Project 0.1: Geoscribbling
This mini-project will be assigned on Monday and due Tuesday. Students must find a way to map data from some dynamic source, either local or web-based, onto Google Earth or Google Maps (or other world map sites). The focus will be on understanding Google’s KML file format, and on finding a way to make the translation from data source to data visualization.

Default technologies covered:
- Google Earth
- Processing

Project 1: Processing Profiling
The goal of this project is to develop fundamental programming concepts while also moving beyond simple ‘visualization’ of data to more aggressive manipulation and interpretation. Using Processing ( as our primary coding environment, we’ll define data structures and animated objects based on those, then put these objects into play against one another in one of many possible dynamic simulations (e.g. cellular automata, spring-based networks, etc.).

By making a connection between basic ideas of object-oriented programming and the notion of ‘profiles’ –sampled or pixelated versions of real-world identities, we will simulate different kinds of agency and interaction. Can we maintain a rigorous enough connection between the ‘real data’ inputs and the resultant imagery to intuit provocative relationships? Mapping results onto Google Earth will probably remain the best way to connect with ‘reality’ at this stage.

Default technologies covered:
- Google Earth/KML
- Processing

Project 2: Trigger Happiness
The goal of this project will be to reduce the time lag between our inputs and outputs, until we achieve or at least approach “real time”. Continuing to use Processing, but now adding live environments such as VVVV or PD where appropriate (Processing can also work with live data), we will experiment with feedback between two simulation/programming environments. Results may be canned or performed live. Data inputs may be web feeds, sensor inputs, or video or sound feeds/samples, and issues of filtering from these inputs will probably become important.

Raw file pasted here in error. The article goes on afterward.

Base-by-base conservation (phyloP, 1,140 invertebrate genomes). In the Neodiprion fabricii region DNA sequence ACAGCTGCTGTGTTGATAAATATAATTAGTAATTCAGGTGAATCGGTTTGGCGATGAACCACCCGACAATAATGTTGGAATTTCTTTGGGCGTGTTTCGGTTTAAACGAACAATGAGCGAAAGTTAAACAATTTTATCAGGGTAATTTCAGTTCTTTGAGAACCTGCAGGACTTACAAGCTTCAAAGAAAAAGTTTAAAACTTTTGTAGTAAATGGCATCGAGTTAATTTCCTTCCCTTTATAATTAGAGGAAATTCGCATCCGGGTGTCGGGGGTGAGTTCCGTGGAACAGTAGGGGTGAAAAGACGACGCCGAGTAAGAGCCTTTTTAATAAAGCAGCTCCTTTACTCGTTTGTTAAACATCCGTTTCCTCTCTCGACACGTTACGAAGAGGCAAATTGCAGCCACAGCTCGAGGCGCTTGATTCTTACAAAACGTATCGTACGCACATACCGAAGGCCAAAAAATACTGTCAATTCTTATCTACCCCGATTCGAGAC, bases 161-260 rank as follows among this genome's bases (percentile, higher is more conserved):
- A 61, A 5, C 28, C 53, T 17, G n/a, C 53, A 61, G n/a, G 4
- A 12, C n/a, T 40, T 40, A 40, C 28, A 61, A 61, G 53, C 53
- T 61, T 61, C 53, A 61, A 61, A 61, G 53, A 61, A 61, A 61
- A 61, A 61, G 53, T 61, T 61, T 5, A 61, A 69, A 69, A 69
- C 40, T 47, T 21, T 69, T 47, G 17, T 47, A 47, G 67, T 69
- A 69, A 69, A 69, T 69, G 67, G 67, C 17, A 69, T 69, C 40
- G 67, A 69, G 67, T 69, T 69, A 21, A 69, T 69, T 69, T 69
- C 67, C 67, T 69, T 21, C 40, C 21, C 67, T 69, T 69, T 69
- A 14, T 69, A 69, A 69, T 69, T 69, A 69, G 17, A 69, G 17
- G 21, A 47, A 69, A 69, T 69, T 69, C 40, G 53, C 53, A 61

This project will also require networked communication, which opens the door to drawing data from and posting it to the web. We will look at what it takes to set up our own data servers.

Default technologies introduced:

Project 3: Data-rich environments
The goal of this project will be to create or propose an expression of data that can be ‘inhabited’ – in other words, that establishes a context within which to operate upon, or at least think differently about the data. This could run the gamut, from generating architectural or urbanistic proposals in Rhino, to creating a live, navigable “virtual” space such as Walrus begins to offer, to installing a series of small interfaces/triggers/responses somewhere in the real world.

Execution of the ‘real’ versions of these projects may or may not be possible, depending on student skill and time. Projects that take the form of proposals will need to demonstrate some kind of simulation (for which VVVV, Google Earth, and/or Processing would probably be appropriate) of the environment in question.